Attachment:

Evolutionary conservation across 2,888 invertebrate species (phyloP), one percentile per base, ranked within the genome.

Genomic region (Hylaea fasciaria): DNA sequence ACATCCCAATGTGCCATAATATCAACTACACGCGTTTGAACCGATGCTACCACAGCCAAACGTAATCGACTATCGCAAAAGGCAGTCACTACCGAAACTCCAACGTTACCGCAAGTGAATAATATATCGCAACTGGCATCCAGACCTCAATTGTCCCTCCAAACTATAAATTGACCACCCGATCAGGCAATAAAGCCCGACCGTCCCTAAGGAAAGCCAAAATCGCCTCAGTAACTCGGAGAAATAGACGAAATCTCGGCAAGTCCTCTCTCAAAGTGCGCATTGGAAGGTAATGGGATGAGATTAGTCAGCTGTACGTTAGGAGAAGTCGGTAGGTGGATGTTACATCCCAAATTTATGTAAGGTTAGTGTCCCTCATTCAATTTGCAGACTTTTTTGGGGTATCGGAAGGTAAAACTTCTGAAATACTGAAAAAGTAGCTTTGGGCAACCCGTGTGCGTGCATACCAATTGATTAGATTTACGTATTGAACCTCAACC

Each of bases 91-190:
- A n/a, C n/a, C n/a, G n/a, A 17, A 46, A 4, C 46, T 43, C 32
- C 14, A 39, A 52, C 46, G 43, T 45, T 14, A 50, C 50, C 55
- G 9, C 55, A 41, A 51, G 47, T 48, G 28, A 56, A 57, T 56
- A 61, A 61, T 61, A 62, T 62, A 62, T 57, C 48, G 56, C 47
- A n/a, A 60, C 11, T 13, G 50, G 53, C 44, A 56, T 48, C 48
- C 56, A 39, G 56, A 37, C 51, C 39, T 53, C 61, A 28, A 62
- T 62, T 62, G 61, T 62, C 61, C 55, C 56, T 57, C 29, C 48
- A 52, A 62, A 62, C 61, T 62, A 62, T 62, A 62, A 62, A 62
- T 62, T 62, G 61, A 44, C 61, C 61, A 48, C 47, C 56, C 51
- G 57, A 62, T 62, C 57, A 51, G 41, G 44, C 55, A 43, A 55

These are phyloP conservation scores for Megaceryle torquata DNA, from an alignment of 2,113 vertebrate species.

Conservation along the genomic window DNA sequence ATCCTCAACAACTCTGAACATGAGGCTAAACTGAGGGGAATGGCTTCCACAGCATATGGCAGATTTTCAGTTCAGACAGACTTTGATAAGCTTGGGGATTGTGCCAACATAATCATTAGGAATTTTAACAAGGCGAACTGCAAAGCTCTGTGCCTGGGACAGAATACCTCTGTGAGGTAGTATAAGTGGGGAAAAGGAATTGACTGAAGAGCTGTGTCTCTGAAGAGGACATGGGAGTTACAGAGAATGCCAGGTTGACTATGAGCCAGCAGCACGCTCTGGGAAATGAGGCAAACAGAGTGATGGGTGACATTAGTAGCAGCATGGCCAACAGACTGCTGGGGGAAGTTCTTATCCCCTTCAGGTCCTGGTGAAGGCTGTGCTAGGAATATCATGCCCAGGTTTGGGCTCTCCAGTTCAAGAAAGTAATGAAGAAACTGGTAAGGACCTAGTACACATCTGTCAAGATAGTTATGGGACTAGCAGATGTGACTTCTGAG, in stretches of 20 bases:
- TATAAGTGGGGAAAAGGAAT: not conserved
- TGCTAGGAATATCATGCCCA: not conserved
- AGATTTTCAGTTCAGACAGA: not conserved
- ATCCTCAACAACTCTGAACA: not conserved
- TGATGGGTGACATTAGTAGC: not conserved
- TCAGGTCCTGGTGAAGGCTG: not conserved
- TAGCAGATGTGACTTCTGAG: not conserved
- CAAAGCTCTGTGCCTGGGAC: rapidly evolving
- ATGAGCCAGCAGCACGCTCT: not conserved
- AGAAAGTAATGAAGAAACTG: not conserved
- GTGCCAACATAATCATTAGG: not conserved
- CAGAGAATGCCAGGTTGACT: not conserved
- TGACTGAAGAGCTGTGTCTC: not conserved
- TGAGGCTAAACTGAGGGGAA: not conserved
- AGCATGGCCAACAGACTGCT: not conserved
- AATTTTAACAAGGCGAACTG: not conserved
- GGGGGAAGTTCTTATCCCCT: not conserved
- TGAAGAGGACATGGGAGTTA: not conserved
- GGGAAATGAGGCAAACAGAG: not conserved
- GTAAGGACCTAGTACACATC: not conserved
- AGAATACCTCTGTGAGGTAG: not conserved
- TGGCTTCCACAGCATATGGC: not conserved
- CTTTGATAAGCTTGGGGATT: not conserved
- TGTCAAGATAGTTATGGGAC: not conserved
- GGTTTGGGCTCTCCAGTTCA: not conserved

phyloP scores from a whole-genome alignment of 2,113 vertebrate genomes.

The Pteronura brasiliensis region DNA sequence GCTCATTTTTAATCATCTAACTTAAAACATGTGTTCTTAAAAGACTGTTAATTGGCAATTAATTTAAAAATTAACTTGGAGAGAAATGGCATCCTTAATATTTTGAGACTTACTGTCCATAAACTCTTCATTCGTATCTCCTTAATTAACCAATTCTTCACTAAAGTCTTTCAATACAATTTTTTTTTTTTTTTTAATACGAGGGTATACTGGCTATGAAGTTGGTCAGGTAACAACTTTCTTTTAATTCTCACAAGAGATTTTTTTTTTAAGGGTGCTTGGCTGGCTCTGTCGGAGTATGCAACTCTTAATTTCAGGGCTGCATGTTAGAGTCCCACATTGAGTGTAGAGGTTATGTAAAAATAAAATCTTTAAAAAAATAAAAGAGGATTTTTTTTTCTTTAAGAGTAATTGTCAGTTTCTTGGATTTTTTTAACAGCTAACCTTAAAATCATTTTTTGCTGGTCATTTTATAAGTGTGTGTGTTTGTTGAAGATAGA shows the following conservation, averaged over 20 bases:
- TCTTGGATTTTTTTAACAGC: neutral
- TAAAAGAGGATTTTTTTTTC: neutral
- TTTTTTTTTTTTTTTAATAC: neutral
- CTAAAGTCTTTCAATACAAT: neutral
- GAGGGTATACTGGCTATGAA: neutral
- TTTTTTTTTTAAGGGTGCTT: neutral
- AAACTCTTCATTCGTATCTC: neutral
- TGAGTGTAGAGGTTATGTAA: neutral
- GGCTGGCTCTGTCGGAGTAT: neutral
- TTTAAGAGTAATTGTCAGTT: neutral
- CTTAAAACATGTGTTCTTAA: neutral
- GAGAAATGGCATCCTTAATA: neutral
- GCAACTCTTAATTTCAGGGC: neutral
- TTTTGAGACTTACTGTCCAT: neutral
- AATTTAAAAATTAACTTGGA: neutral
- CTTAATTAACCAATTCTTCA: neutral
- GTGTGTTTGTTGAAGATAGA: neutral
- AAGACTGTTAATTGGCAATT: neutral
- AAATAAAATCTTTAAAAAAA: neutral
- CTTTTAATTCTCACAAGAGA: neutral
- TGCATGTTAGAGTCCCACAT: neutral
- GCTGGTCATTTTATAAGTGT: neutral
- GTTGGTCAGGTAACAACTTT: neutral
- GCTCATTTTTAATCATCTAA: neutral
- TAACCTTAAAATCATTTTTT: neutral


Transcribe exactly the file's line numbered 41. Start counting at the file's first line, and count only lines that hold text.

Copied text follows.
phyloP scores from a whole-genome alignment of 2,113 vertebrate genomes.